The aquarium is also home to many other animals with conditions that require them to live with CMA full time.
CLEARWATER, Fla — Clearwater Marine Aquarium reopened Saturday after closing Friday to give staff time to mourn the loss of their beloved Winter the Dolphin.
Although Winter is no longer at the facility, her presence will always be felt at Clearwater Marine Aquarium, where a banner is hanging to remember her. In addition, visitors have dropped off flowers in her honor and don’t miss the aquarium’s “Winter Zone” where both Dolphin Tale and Dolphin Tale 2 were filmed. Winter was a crowd favorite as one of the dolphins present in the rescue and rehabilitation aquarium.
As visitors return to Clearwater Marine Aquarium, many other dolphins can be seen that have conditions that require them to live in the aquarium full time. Among the residents are Hope the Dolphin who starred in Dolphin Tale 2 with Winter.
Let’s waltz through the neighborhood residents of the Ruth & JO Stone Dolphin Complex at CMA.
Hope is an 11-year-old Atlantic bottlenose dolphin who lives with CMA. As mentioned, she starred in Dolphin Tale 2 with Winter. She was rescued as a calf in December 2010, five years after Winter was rescued, near the same area as Winter in the Indian River Lagoon. Since her rescue, CMA has restored Hope to health and she is “thriving” at CMA. She’s even learned several helpful behaviors for “medical care, mental stimulation, and exercise,” CMA says.
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Nicholas is another Atlantic bottlenose dolphin at CMA. The 18-year-old dolphin and his mother were rescued when Nicholas was just a calf on December 24, 2002. The two were stranded near Gibsonton, Florida, and were initially taken to the Florida Aquarium and then transported to CMA for a long time. . term medical care, says CMA. Nicholas’ mother, who named the aquarium Noelle, died after suffering from injuries she sustained before being rescued. While Nicholas was able to make a full recovery, CMA says, “because he didn’t have his mother to teach him how to survive in the wild, he became a permanent resident of Clearwater Marine Aquarium.”
PJ is one of the oldest dolphins living in the dolphin complex. The 50-year-old Atlantic bottlenose dolphin was rescued in August 2018 after CMA said she was stranded in the shallows of Old Tampa Bay. Due to various medical issues, PJ was considered non-releasable and became a permanent resident to live the rest of her life.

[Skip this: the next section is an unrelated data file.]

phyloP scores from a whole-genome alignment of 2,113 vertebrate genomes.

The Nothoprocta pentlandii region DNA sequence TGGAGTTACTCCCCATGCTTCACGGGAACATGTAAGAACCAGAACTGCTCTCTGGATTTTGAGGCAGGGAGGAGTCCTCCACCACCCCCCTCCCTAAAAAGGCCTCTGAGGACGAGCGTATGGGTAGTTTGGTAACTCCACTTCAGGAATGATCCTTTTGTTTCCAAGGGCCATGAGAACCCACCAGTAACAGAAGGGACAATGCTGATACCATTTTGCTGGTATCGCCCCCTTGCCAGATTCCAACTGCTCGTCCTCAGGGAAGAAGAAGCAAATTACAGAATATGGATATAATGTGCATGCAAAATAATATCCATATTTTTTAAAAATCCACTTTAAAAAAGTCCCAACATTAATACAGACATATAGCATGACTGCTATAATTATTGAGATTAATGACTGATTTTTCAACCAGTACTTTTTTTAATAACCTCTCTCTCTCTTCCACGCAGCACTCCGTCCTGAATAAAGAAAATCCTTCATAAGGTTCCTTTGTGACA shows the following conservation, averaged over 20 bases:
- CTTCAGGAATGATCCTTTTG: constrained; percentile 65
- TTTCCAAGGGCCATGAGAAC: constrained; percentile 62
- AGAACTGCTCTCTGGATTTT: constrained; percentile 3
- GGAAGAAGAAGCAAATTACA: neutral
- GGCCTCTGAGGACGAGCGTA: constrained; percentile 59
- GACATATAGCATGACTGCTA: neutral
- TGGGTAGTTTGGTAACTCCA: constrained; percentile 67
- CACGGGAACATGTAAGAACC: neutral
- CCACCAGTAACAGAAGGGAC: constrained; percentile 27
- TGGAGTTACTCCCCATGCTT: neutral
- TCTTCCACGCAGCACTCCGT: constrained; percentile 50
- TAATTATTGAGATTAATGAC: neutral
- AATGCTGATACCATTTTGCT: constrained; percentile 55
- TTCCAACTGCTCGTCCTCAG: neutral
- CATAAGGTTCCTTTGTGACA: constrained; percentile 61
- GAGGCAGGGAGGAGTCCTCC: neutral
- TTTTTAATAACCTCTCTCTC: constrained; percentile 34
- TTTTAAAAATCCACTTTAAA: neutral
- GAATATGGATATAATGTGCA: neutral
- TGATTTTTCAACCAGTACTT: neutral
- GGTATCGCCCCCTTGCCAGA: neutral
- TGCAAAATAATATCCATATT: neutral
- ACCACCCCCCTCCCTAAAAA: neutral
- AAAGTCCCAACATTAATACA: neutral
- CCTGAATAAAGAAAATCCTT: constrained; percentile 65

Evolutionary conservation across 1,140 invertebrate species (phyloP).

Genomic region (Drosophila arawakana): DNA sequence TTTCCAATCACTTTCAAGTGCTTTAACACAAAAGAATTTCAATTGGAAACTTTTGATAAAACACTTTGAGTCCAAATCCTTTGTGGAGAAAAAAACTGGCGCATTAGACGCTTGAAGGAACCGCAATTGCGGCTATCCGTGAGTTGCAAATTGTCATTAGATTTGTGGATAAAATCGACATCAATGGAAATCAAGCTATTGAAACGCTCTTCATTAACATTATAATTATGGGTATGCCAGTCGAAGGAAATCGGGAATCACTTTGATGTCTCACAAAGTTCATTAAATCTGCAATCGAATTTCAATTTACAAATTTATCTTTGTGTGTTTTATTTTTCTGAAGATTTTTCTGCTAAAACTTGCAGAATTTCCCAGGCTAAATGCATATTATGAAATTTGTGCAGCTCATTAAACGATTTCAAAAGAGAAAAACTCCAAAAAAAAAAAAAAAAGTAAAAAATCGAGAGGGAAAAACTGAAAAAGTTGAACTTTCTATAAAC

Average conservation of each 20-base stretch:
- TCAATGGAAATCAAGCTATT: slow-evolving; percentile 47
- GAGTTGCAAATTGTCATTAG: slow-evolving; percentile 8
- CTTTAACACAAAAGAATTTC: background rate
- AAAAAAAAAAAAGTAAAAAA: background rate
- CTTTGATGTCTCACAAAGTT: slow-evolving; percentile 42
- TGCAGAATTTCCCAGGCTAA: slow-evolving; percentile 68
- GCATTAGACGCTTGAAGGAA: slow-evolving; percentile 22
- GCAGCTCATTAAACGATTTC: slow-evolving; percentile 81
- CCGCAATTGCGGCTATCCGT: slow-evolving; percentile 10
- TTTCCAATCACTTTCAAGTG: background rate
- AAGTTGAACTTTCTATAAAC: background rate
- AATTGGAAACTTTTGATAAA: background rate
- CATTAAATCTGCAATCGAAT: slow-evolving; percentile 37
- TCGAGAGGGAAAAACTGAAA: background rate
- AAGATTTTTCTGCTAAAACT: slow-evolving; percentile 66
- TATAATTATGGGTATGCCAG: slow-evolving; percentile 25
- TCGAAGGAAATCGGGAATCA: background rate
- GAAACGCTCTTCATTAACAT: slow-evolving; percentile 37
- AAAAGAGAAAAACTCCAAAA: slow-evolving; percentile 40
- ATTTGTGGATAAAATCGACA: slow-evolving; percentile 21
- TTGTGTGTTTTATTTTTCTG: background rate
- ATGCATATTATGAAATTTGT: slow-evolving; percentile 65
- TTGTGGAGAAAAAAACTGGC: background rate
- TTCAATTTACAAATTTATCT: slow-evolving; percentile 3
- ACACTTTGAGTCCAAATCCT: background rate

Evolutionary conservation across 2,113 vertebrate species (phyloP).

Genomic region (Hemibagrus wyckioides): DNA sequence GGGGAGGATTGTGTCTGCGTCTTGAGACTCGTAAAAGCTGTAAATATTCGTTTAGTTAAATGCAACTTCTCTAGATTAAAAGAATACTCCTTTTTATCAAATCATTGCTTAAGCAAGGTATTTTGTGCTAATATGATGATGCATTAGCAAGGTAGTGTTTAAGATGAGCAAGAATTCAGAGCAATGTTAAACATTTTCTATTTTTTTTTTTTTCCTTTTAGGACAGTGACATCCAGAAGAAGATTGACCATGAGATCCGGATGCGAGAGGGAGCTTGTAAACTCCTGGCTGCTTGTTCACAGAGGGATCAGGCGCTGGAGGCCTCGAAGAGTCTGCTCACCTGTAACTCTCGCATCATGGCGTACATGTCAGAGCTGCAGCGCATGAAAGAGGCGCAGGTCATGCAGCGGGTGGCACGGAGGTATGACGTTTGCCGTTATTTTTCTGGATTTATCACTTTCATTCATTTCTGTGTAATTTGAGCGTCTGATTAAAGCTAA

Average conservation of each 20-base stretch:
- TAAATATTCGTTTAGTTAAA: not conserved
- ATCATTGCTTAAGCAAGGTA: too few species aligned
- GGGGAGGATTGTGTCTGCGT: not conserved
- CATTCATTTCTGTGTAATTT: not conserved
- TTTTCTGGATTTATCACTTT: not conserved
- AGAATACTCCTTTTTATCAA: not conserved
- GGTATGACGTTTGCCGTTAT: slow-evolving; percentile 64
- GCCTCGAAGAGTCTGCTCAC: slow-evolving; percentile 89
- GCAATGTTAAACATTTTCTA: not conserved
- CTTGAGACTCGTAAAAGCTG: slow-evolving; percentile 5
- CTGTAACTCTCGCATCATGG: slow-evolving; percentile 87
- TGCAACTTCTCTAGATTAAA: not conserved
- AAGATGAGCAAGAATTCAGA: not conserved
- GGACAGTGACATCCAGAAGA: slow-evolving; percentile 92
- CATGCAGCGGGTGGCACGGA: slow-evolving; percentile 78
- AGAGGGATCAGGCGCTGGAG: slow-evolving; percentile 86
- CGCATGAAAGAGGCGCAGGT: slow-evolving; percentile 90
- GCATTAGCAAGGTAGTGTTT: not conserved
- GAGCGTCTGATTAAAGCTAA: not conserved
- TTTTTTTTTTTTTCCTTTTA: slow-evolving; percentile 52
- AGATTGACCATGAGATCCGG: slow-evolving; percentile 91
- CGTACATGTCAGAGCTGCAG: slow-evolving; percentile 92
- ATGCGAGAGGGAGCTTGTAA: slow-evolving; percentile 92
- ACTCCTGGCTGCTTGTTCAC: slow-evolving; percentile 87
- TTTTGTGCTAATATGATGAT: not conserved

Hemingway, not to be confused with Ernest Hemingway, the author, is a 27-year-old Atlantic bottlenose dolphin who was rescued in July 2019. He’s actually one of CMA’s newest dolphins. Hemingway stranded in the shallow waters off Fiesta Key, Florida, CMA says. He was rescued and treated at SeaWorld for pneumonia and significant weight loss, but as he got better, caregivers learned that he suffered from ongoing health problems and hearing loss. His condition made him non-releasable. Hemingway arrived at CMA in July 2020 and became a permanent resident.
Rudolph, or Rudy, the rough-toothed dolphin, arrived at CMA in December 2019. He is also the first inhabitant of the rough-toothed dolphin in the aquarium. He is estimated to be between 2 and 5 years old, CMA says. Florida Fish and Wildlife Conservation Commission (FWC) found Rudolph stranded in Sanibel, Florida, in December 2019. CMA received Rudy in critical condition, but over time he recovered. While recovering, CMA found that Rudy suffered from hearing loss that affected his ability to echolocate, which could affect his ability to locate food. Determined not to be released, the National Marine Fisheries Service (NMFS) chose CMA as its new home, knowing that CMA provided excellent care for dolphins with hearing loss like PJ and Hemingway.
Rex was brought to CMA to be a companion for Rudy. How sweet!? The rough-toothed dolphin was rescued in April 2019 off the coast of St. George Island, Florida. He would be somewhere between 5 and 7 years old, CMA says. Rex was suffering from lung problems likely caused by aspiration and fungal pneumonia when he was rescued. He was later determined to also suffer from hearing loss and NMFS deemed him non-detachable. Initially placed under the care of Gulf World, his close age to Rudy made him the perfect candidate to transfer to CMA where the two are able to socialize, which is “critical to dolphin welfare” when it comes to to “social development and reducing stress,” says CMA.
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In addition to dolphins, CMA is home to other rescued animals. The rescued residents include two otters named Walle and Boomer, twelve sea turtles, four pelicans, a nurse shark named Thelma, many stingrays and other sea creatures.
Winter the dolphin died Thursday at the age of 16. The Atlantic bottlenose dolphin who inspired millions after she lost her tail fins as a calf braved the odds of her disability and taught many others while starring in the movie, Dolphin Tale.
CMA announced the heartbreaking news on Thursday evening that Winter de Dolfijn has passed away after battling a gastrointestinal infection for days. A necropsy revealed that the preliminary result of death was intestinal torsion. CMA vet Dr. Shelly Marquardt explains that this is when the intestines “turn on themselves” and cut off blood flow to the intestines.
In a tweet from CMA on Saturday, they said their animal care team is showing their other resident dolphins some extra love since Winter’s death.
They’ve also been checked and cleared for any illnesses, CMA says. The vets found no signs of illness and the dolphins are behaving “normally”.
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